The presence of genetic variation in plant populations is useful for conservation and use in breeding programs. This study was conducted to estimate the extent and patterns of genetic diversity among 200 sorghum accessions collected from different parts of Ethiopia and preserved in a gene bank. Using 39 polymorphic simple sequence repeat (SSR) markers, which were previously mapped, 261 alleles were produced with mean 6.7 alleles per SSR. Polymorphism Information Content (PIC) and Dice’s similarity coefficient values ranged from 0.06 to 0.81 and from 0.062 to 0.96, respectively. Hierarchical clustering using UPGMA analysis revealed three major clusters with no clear distinction among geographical origins. Moreover, analysis of molecular variance (AMOVA) indicated that the majority of the variation (99.62%) observed was attributed to differences among accessions and only a small fraction of the total variation (0.38%) was related to regions of original collection, which may indicate that geographical origin is not a useful guide to follow for germplasm collection. Rather, agro-ecological classifications may be better for collection mission. Furthermore, crossing of accessions from the three distant clusters could result in promising genotypes for use as varieties or parents for the future breeding programs.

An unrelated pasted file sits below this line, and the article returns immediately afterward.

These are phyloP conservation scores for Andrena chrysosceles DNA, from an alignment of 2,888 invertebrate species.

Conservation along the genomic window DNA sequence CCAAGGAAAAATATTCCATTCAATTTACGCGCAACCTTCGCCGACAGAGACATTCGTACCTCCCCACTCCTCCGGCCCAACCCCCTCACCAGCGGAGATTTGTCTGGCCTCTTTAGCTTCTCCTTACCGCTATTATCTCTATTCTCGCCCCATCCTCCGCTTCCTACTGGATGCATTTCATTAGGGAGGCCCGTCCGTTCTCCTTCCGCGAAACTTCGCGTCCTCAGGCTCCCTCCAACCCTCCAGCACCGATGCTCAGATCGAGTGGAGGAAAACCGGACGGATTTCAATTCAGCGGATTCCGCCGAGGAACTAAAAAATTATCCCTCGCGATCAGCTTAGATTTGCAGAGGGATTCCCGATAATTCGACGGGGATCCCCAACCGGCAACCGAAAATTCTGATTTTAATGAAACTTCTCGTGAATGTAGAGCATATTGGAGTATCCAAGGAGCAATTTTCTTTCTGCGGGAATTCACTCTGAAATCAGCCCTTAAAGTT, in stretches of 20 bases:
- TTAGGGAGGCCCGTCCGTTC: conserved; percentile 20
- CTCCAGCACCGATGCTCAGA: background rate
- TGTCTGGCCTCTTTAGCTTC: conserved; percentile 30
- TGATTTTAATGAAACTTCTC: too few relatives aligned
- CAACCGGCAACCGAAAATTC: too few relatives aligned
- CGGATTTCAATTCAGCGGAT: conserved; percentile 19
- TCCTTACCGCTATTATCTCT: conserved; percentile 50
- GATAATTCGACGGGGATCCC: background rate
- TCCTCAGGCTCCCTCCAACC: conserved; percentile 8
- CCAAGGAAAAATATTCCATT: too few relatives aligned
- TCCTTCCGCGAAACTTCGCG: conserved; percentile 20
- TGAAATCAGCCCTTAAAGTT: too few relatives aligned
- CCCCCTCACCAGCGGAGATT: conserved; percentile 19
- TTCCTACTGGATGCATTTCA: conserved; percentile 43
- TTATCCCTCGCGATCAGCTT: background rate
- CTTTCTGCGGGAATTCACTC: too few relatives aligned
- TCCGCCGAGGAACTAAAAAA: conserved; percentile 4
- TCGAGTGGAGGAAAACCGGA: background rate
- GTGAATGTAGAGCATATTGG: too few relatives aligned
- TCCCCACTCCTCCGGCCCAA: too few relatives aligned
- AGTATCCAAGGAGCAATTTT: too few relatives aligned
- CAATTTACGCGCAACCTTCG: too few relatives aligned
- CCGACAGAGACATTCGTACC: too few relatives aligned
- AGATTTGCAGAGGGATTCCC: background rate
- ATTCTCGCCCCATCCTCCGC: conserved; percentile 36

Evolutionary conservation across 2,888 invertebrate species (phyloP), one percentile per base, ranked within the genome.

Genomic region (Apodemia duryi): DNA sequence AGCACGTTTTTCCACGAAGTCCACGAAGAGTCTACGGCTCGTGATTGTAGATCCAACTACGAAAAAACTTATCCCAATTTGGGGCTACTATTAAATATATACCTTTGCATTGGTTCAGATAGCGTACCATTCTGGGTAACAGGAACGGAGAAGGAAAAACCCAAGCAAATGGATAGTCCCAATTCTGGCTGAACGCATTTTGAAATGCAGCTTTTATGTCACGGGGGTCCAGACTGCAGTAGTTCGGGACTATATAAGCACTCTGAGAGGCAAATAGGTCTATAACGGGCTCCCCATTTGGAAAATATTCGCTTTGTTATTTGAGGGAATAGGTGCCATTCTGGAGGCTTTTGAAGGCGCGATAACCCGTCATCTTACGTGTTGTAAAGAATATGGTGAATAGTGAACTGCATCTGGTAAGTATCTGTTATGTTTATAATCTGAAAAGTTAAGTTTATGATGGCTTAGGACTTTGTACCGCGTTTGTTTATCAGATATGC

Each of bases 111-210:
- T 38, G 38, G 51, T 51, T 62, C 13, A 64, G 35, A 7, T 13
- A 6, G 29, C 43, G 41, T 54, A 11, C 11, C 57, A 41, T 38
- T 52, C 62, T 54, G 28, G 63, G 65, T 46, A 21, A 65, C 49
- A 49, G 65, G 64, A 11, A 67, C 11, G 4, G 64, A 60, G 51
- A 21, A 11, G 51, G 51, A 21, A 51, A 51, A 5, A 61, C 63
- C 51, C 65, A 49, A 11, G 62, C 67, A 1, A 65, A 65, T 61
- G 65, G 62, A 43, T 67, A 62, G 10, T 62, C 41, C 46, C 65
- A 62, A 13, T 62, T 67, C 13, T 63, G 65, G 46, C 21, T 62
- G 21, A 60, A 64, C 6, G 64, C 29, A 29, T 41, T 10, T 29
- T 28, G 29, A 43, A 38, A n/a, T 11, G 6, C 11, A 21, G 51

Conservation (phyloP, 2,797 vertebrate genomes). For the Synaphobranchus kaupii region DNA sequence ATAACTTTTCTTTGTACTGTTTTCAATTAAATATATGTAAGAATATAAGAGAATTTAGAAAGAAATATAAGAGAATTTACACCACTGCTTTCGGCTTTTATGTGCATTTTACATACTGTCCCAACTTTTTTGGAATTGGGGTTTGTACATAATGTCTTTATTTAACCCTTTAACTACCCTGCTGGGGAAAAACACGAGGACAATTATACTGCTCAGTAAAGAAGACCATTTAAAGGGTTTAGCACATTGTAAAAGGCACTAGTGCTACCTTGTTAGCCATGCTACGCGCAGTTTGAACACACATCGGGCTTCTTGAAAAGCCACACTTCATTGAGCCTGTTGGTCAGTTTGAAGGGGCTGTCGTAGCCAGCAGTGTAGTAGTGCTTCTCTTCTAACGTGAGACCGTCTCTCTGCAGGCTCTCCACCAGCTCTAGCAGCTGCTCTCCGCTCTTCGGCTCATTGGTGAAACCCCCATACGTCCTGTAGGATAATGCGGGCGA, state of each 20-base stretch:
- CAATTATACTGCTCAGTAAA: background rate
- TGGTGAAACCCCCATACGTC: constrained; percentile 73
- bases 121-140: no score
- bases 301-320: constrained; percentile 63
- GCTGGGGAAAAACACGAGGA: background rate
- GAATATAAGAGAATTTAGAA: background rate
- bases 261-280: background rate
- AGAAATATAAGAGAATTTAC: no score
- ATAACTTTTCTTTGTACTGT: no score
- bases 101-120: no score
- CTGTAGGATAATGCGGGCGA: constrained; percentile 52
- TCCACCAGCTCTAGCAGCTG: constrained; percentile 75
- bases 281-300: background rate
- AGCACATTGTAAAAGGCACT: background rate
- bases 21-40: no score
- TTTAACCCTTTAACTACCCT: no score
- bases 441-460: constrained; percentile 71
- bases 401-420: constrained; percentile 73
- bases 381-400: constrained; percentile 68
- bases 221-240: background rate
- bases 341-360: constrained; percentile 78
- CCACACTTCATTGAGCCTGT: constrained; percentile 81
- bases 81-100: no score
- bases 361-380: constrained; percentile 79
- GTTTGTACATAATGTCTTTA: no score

Key words: Allele, cluster, genetic variability, polymorphism information content, sorghum, SSR.
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